I agree with some other assessments...I'd put the money towards a better amp before putting that money towards a CD player...the improvement would be more noticeable. Worth $1000??? Only you can decide that.

  8. #8
    DMK
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    Quote Originally Posted by kexodusc
    I own the Arcam CD72, excellent player, I also own a very mid-fi Yamaha player I paid $200 for. I can barely here a difference on my a/v receiver when using the digital outputs...on my Rotel integrated in my main stereo, the differences are a bit more noticeable...for whatever reason, the Yamaha seems to come through a bit louder at first, but when volume compensated, the Arcam is a tad bit better. It's not a huge difference though. The clash of symbals is the biggest improvement I can tell...not much added in the way of soundstage depth, imaging etc...I have some very competent Vifa/Scan-Speak rull range towers connected to the Rotel, and the Yamaha sounds great in this system too.
    Since I got the Arcam used at less than 50% of the new price, it was worth it for me...I don't think at full retail it would be "better enough" to justify the added cost though. Hence, I'm not completely sold on the merits of "high-end" CD players. I think that $1000 difference might account for 5-10% sound improvement tops, and this might be very generous. You might be better off to consider upgrading another component, speakers, amp/pre-amp first to get a bigger improvement.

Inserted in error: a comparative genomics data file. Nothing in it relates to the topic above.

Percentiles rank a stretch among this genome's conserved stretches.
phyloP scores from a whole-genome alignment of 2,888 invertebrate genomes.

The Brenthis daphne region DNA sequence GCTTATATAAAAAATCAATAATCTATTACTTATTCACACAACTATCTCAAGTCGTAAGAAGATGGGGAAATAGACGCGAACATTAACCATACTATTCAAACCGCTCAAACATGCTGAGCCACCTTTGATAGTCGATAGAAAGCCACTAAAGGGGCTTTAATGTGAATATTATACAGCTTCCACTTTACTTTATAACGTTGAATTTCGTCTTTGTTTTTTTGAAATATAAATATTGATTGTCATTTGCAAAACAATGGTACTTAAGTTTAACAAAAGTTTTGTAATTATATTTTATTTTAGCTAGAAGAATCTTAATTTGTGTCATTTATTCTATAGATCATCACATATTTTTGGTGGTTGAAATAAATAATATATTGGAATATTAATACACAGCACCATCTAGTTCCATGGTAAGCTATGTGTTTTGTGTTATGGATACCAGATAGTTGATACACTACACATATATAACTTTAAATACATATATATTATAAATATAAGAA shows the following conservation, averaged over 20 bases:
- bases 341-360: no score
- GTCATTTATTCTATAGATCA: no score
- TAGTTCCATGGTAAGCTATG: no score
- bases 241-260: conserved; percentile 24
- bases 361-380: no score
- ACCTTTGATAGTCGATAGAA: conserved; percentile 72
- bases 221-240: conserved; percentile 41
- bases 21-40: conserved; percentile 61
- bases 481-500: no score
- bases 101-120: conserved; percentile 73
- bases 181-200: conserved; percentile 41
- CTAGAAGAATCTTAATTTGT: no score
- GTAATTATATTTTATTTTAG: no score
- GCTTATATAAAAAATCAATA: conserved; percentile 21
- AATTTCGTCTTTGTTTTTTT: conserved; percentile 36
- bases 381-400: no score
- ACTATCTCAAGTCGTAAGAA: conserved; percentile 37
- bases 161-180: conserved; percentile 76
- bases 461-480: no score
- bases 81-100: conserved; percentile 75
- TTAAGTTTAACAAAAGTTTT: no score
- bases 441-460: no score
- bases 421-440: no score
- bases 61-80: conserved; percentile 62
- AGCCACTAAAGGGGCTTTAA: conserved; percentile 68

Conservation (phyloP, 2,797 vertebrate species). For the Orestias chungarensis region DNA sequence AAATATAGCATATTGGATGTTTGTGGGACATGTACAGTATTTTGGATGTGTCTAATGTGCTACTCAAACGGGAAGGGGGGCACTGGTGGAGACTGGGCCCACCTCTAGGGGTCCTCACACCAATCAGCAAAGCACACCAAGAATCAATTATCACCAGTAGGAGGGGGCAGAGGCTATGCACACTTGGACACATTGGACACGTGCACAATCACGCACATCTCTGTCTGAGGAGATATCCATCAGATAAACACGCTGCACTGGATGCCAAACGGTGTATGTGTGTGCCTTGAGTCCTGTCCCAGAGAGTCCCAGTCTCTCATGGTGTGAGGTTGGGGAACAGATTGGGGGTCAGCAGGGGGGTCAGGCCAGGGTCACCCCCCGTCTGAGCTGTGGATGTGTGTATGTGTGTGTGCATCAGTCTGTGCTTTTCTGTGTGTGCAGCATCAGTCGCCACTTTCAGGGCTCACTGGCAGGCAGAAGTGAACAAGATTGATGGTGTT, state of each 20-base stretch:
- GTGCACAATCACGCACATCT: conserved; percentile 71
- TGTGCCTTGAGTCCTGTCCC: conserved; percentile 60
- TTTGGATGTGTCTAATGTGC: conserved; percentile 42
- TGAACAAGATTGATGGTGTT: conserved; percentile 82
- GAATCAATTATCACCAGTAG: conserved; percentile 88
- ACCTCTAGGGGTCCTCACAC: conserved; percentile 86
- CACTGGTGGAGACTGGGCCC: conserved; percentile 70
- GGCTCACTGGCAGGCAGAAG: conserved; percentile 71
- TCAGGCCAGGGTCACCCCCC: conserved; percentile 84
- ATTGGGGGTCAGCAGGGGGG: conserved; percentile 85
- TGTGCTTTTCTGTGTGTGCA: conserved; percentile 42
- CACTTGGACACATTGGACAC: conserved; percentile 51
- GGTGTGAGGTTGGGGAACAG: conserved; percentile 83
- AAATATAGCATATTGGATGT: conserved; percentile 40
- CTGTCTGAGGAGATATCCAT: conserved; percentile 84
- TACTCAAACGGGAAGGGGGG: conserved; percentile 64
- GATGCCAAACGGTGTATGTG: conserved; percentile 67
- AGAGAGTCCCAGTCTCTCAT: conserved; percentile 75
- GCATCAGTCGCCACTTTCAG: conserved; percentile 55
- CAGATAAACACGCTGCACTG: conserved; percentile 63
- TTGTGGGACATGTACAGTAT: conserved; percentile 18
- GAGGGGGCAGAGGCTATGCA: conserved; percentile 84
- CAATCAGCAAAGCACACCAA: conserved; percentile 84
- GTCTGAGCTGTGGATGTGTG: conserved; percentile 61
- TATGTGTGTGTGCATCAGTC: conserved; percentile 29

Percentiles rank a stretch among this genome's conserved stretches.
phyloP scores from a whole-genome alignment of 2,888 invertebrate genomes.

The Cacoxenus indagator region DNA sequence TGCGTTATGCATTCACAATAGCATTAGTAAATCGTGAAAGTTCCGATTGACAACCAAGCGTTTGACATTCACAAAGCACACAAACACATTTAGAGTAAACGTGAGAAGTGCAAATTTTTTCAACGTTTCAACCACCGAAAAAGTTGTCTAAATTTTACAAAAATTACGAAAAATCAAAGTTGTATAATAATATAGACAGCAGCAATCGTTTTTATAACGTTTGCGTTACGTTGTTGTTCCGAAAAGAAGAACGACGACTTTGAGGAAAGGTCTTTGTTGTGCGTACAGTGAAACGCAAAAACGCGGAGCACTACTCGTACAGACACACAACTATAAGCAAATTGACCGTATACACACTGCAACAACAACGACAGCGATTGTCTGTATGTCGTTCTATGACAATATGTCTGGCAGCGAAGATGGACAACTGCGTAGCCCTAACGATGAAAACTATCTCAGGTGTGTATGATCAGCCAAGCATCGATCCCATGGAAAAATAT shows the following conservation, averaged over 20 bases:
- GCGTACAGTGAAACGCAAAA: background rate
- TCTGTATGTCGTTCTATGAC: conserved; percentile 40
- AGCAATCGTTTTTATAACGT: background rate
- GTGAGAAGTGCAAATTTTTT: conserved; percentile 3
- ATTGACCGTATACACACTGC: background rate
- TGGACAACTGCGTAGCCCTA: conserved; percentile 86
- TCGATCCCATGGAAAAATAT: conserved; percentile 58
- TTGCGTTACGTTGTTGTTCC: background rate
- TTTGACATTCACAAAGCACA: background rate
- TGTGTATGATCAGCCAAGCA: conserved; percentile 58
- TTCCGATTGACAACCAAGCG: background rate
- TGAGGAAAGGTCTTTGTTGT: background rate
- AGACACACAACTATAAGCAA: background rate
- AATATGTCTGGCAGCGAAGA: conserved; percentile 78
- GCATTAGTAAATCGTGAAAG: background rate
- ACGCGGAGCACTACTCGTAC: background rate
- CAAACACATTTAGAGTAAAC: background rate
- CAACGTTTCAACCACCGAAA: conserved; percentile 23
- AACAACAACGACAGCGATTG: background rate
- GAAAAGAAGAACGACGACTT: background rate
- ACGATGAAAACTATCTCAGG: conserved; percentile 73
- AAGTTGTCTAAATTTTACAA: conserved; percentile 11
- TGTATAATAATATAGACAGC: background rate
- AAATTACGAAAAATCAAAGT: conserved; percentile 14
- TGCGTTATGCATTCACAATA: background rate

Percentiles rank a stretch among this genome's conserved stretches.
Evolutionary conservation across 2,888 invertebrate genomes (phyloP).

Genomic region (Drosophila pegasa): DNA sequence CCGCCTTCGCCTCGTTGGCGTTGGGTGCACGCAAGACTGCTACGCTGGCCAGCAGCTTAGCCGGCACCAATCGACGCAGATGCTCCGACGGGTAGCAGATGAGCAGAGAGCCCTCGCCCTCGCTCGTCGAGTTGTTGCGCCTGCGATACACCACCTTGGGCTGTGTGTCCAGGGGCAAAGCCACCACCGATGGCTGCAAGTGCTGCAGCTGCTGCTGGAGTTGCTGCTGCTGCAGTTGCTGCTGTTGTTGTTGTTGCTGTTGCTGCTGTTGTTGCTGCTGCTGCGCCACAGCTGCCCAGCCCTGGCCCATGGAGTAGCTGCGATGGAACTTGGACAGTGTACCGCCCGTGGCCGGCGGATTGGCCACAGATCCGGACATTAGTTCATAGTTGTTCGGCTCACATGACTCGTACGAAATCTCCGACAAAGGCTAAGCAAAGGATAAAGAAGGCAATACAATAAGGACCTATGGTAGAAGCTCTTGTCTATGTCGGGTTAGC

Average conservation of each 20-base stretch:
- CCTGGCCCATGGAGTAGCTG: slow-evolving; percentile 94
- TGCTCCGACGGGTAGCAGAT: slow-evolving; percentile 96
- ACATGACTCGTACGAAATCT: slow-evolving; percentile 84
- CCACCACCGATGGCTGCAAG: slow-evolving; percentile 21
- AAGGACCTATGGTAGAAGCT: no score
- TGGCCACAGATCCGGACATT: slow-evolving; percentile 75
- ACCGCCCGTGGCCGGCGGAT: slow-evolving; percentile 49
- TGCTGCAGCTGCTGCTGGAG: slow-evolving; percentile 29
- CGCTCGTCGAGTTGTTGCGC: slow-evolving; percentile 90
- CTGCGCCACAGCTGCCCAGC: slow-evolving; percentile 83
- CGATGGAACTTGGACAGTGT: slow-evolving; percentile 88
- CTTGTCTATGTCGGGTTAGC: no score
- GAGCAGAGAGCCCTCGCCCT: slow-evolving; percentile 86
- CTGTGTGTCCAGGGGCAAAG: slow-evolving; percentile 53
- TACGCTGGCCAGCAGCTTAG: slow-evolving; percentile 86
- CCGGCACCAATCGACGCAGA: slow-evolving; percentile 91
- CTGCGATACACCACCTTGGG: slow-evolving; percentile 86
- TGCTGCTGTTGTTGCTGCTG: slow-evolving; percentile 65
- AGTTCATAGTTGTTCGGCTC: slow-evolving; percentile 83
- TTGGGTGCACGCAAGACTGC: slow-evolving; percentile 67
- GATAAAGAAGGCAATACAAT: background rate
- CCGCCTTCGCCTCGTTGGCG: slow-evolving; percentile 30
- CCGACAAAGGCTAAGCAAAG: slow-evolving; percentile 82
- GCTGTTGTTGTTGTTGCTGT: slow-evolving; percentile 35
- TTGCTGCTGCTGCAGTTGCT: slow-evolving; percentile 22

For music like rock, blues, techno/electronic, I don't think it's really worth it at all. For Jazz and classical, with more demanding dynamics there's a few subtleties that will come through in the Arcam. If this sounds "elitist", well, it probably is.

    I agree with some other assessments...I'd put the money towards a better amp before putting that money towards a CD player...the improvement would be more noticeable. Worth $1000??? Only you can decide that.